Yesterday’s Google Stadia Connect stream fell flat, and Google is going to have to find a way to do better if it wants anyone to stay interested in the service.
The event focused on games, and only games, which meant that Google showed a series of trailers for games we (mostly) already knew existed. That game you want to play? Why not buy it for a streaming service you can’t get yet!
Google is going to have a hard time selling people on Stadia this year, and this latest misstep isn’t going to make it any easier.
How do you pitch Google Stadia?
It’s a good question, and I don’t have a good answer. The value of Google Stadia isn’t in the games you’ll be playing on it, but how you’ll be playing them. And Google tried to explain those details in its first announcement event, but many of the details sounded like word salad and it was hard to understand exactly what the company is selling, and why people would want it over a traditional console. Getting someone to understand the pricing structure or even the broad details of Stadia isn’t an easy task.
The basic pitch is that you can enjoy games with amazing visuals, without lengthy downloads or patches, and without having to buy a PC or a console. You will be able to play every game you buy on Stadia on many of your existing devices — like your laptop, smart phone, or tablet — as long as you also have a fast internet connection. The product that Stadia is selling is freedom, more or less. The service, if it works as advertised, will do a lot of cool things.
Inside Google Stadia
Of course, you actually do need to buy a bundle to use the service at launch, so that kinda muddies things. The ability to just buy the service, or even play Stadia games with lower-quality visuals without having to pay for the service, is coming later.
It’s a difficult marketing challenge, because we’re so used to thinking of mandatory internet connections as a bad thing, something that limits how we can play our games, and now Google is trying to sell us that requirement as a service. It’s being presented as a good thing, a step forward. But it’s going to take some reprogramming to get players to go along with that, especially when the initial cost of entry is $129.99.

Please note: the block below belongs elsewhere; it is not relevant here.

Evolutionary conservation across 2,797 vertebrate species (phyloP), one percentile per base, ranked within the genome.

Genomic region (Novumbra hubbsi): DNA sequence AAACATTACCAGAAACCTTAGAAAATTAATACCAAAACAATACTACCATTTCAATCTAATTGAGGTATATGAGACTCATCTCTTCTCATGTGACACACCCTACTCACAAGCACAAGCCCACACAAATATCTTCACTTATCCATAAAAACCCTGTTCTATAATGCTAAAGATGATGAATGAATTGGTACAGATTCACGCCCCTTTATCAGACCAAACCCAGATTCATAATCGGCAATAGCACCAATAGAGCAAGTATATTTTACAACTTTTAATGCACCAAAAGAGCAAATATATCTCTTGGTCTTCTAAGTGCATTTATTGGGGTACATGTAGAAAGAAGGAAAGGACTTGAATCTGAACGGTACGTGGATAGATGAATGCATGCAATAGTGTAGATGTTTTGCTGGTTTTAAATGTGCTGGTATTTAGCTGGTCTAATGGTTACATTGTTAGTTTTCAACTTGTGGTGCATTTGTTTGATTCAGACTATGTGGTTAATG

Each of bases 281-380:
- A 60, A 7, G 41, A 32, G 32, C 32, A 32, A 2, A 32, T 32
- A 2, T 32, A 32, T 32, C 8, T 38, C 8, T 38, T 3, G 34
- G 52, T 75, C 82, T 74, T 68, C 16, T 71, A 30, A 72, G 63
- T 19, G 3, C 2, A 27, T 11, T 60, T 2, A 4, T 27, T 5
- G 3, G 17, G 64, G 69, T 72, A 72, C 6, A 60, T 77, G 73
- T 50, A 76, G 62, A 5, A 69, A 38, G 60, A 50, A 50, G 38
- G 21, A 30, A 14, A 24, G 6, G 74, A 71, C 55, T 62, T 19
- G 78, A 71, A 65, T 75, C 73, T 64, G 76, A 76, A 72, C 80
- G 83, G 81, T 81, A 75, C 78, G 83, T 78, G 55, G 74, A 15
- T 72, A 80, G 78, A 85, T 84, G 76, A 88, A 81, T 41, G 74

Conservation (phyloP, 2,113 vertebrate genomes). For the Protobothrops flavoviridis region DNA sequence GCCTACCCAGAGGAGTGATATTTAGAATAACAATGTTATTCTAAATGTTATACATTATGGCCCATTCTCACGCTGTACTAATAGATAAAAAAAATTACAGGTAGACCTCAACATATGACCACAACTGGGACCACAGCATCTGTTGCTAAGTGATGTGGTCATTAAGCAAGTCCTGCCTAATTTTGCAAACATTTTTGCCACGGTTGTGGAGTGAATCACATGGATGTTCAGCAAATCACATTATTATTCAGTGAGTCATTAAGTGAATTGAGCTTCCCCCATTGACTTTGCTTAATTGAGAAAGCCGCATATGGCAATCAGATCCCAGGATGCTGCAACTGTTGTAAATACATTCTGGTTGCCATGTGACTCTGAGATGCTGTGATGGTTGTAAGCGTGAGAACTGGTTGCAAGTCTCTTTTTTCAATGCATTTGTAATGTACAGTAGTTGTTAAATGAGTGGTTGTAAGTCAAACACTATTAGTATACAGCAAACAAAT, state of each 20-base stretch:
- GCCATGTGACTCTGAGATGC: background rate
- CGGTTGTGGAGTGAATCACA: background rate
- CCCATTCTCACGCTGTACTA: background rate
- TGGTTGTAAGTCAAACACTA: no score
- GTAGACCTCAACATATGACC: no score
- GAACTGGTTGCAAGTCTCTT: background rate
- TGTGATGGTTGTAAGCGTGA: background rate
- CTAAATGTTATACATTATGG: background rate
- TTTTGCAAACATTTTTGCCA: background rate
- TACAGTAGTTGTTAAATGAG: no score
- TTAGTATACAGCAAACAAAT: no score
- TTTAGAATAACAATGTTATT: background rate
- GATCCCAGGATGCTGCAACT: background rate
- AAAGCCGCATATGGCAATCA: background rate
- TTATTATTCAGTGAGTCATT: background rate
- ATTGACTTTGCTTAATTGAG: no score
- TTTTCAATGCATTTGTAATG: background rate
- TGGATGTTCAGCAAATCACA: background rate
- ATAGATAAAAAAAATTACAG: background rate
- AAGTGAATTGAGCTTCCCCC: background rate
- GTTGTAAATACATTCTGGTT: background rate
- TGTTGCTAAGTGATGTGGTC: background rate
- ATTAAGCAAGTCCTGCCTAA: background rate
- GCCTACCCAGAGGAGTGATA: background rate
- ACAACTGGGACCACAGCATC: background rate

Stadia’s biggest enemy may be YouTube
And then there is the fact that many people couldn’t even stream yesterday’s presentation in standard resolutions without getting hiccups or stutters. Google owns YouTube, and that product has been around for years. If Google can’t even deliver streaming video at a lower quality than what it’s promising for Stadia, what hopes does it have to successfully stream games?
The counter-argument is that Stadia is being built from the ground up to do exactly that, and being a new product means that it doesn’t have the tech debt or compromises that often come with older, mainstream services like YouTube. But that sort of nuance is hard to get across when you’re exhibiting poor performance on one service while trying to sell people on the idea that this new service you’re asking them to pay for will be able to do it well. And people noticed.
Reassuring people that the service will work as advertised, and explaining how, as simply as possible, is a huge challenge. What Stadia is trying to do is complicated, and other companies have tried and failed to make game streaming work as a service. None of them have had the infrastructure and resources of Google however. But that’s a hard argument to make to players before they can try the service for themselves. That’s Stadia’s marketing challenge, and so far Google has been failing miserably at it.